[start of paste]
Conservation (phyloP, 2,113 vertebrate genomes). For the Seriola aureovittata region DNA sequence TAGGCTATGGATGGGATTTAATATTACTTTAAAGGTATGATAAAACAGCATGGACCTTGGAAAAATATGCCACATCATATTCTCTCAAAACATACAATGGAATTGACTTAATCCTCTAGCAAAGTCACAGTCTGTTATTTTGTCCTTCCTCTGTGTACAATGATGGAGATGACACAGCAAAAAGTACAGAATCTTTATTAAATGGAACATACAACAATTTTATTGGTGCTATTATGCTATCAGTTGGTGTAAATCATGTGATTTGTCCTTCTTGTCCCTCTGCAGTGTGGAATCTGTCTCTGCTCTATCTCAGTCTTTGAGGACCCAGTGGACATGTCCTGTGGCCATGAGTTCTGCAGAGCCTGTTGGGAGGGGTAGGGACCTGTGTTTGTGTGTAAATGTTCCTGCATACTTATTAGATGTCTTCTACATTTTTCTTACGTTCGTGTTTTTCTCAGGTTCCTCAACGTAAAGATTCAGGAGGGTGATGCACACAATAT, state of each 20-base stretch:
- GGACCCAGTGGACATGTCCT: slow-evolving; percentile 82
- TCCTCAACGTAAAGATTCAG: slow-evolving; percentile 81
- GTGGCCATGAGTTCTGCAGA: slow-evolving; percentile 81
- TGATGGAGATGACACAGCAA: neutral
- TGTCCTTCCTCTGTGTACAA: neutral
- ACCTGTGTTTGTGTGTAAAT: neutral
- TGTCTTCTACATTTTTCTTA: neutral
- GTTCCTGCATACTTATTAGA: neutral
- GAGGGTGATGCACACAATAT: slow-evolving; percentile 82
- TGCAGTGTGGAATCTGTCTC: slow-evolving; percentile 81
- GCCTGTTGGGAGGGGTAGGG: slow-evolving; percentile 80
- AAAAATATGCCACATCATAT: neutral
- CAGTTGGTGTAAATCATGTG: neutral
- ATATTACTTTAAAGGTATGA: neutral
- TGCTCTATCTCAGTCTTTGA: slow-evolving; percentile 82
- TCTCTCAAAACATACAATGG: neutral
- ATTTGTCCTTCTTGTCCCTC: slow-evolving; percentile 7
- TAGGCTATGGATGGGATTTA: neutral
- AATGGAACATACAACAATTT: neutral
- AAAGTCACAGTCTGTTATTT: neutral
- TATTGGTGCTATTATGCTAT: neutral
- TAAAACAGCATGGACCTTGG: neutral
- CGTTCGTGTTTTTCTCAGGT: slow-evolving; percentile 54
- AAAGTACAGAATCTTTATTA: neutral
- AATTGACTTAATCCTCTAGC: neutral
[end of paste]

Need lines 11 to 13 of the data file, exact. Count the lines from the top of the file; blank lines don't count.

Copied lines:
- TGCAGTGTGGAATCTGTCTC: slow-evolving; percentile 81
- GCCTGTTGGGAGGGGTAGGG: slow-evolving; percentile 80
- AAAAATATGCCACATCATAT: neutral